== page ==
8 steps for successful potty training

Potty training can be a minefield for a busy parent, and trying to work out when to start and how best to do it can be as confusing as those early days of trying to work out which routine was best for your tiny baby.

The most common theme I find among my clients is starting too early.

Although some nurseries require your little one to be in pants before they start, try not to feel pressured. Starting too early can have a detrimental effect and I am often asked in to fix problems with little ones who have a bad association with potty training already.

In order to have the best start possible, I would advise the following steps for successful and quick potty training:

Start with a “preparation” period

This is a month or so when you start to introduce the idea of the potty to your little person without pushing it upon them.

Allow them to follow you to the toilet, start talking (and even showing!) them what is happening, and make sure there is a potty in each room that is used often, so that your child has access to this whenever they need to. The more “normal” going to the toilet or potty becomes, the better your child will respond.

Read books that help your child understand the process of potty training

There are a wide variety on the market and most of them are fantastic. Try and use exiting voices and really get your child involved so that it becomes an exciting prospect for them.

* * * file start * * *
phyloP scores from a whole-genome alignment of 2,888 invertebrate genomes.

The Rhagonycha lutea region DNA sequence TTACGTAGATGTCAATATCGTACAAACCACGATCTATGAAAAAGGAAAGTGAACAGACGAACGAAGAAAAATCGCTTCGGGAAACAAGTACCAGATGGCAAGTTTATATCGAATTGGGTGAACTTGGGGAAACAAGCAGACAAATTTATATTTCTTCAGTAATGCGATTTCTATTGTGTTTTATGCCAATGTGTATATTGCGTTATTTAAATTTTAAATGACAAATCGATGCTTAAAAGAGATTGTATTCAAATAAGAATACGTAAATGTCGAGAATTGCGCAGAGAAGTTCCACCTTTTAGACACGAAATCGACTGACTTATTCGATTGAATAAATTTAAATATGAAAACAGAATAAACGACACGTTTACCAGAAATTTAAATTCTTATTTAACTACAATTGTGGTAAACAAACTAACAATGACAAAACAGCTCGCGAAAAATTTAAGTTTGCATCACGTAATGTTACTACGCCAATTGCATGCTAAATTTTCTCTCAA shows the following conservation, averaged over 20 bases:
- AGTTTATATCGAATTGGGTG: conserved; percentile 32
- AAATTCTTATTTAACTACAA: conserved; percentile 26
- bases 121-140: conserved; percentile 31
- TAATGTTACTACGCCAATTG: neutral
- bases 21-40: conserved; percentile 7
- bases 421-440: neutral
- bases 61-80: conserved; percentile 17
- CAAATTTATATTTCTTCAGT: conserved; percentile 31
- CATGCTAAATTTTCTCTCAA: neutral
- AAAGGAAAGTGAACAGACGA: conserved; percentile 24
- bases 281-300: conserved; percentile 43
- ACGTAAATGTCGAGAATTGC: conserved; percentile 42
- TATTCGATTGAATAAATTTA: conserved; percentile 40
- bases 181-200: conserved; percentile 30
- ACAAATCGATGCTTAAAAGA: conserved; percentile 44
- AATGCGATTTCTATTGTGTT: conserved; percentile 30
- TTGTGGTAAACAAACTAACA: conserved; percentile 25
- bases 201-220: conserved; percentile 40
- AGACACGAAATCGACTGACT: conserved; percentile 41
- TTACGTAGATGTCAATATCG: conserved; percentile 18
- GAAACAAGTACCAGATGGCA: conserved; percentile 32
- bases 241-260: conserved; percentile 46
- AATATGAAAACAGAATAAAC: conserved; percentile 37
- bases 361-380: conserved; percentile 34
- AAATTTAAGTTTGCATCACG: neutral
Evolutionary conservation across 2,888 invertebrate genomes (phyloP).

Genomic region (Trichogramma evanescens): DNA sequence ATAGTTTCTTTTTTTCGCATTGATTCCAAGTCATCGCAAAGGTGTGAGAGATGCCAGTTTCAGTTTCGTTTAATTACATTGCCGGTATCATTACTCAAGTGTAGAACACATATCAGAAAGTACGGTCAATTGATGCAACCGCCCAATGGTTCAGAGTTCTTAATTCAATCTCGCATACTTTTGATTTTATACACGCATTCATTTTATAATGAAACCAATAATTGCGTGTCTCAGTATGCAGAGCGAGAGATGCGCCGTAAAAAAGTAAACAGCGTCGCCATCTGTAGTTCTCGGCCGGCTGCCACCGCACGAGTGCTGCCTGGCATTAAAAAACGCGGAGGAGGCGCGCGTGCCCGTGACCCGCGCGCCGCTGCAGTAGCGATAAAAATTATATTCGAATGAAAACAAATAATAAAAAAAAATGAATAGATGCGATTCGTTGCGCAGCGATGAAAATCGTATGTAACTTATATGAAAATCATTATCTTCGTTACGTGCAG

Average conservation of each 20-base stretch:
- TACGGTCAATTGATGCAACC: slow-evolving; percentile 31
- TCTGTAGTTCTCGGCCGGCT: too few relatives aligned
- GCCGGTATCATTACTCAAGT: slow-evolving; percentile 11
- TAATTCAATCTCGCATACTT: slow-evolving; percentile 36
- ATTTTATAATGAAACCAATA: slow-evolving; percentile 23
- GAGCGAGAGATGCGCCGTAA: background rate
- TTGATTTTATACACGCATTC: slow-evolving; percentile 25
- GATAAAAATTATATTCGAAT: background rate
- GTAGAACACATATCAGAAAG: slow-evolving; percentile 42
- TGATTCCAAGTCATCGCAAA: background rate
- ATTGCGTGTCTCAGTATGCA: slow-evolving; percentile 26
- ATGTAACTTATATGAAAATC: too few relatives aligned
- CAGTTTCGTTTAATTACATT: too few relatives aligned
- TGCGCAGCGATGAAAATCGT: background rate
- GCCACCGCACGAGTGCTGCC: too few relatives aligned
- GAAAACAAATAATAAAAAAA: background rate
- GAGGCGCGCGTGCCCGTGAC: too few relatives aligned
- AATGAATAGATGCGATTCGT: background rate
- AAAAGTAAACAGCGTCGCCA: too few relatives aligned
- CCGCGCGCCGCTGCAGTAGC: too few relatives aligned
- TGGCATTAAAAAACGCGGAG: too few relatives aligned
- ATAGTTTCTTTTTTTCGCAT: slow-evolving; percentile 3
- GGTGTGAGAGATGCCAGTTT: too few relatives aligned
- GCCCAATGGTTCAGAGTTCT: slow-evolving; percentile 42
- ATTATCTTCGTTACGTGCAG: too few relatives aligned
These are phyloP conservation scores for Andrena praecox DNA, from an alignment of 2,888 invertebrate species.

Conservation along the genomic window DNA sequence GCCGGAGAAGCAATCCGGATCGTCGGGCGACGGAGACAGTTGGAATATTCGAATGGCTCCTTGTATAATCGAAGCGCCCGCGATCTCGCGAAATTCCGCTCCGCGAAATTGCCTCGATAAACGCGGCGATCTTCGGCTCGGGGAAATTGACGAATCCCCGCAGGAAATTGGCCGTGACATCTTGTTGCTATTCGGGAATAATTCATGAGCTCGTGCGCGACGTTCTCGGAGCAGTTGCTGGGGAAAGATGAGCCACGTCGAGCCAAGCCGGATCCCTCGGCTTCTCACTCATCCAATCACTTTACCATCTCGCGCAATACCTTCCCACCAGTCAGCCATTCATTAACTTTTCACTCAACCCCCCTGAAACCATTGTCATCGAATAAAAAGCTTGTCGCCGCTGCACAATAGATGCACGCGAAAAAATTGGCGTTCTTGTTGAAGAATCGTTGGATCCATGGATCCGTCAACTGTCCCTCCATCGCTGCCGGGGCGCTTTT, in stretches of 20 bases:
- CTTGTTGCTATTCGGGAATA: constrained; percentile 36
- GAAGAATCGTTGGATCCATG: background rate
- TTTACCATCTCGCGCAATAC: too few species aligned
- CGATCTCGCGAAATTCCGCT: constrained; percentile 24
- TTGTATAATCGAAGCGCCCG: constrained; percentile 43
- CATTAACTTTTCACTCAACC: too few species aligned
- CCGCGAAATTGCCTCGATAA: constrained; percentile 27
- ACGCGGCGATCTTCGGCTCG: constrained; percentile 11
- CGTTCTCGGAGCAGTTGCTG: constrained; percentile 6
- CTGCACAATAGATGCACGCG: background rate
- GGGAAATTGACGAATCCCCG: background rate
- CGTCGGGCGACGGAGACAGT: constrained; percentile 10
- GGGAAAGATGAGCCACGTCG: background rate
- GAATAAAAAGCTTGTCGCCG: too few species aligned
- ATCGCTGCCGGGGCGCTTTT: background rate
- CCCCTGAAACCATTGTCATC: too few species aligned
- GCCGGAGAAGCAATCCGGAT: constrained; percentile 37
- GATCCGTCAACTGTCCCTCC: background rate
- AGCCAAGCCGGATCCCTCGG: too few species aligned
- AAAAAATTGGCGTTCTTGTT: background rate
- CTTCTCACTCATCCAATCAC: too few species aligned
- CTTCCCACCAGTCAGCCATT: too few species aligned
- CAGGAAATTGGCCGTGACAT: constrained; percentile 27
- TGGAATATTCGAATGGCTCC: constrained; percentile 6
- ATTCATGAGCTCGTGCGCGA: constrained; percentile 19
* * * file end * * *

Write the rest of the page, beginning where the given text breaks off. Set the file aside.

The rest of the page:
Go shopping to buy special “big girls/boys” pants

This is a great way to involve your child in the process. Most stores now sell pants with favourite characters on, which can really help on day one when your toddler cannot wait to “wear Peppa” for the day!

Role playing with favourite toys

This can be a really helpful way of introducing the idea of potty training. At the age of 2-3, role play starts to become a lot more important to a child as their imaginations start to florish. Maybe Fireman Sam wants to start playing “pee on the potty”, or the bedtime teddy wants to do a wee on the potty before bed. Again, the more fun it becomes, the better it will be.

Be ready with rewards

One the day you chose to start potty training, make sure you have your rewards ready. Stickers are great and tend to appeal to most 2-3 year olds, you can also buy a sticker book which can be carried around with you so that you are not limited to rewards just at home.

When the first pee comes – go crazy!

This is a huge thing for your child and you need to show them how excited and proud you are of them grasping the concept.

Lift your child to the potty for the first few days

Around every 30-45 minutes. Once you have started to do this, by keeping a record of your child’s pee’s and poo’s, you will soon learn their pattern. Some children will go to the toilet every hour, others are great at bladder control and will hold on for 3 hours at a time. Learn your childs toilet habits and go with them…

Deal with accidents calmly

Accidents can be scary for your child and frustrating for you as the parent, however creating a big scene will either scare your child or encourage them to do it again – remember any attention is good attention when you are a toddler. Deal with the accident calmly, without telling them off, and do not draw too much attention. A simple “woops” and “lets do it in the potty next time” will be just fine.

Potty training can be a very rewarding experience for your child, yet one that can become very frustrating for you as the parent, particularly when it does not go to plan. Following these simple steps will help guide you towards a happy and positive potty training experience.

  • Heidi is available for Phone and Home Consultation on potty training and other toddler behavioural issues. Visit www.theparentandbabycoach.com or call 0330 6600 204 

 

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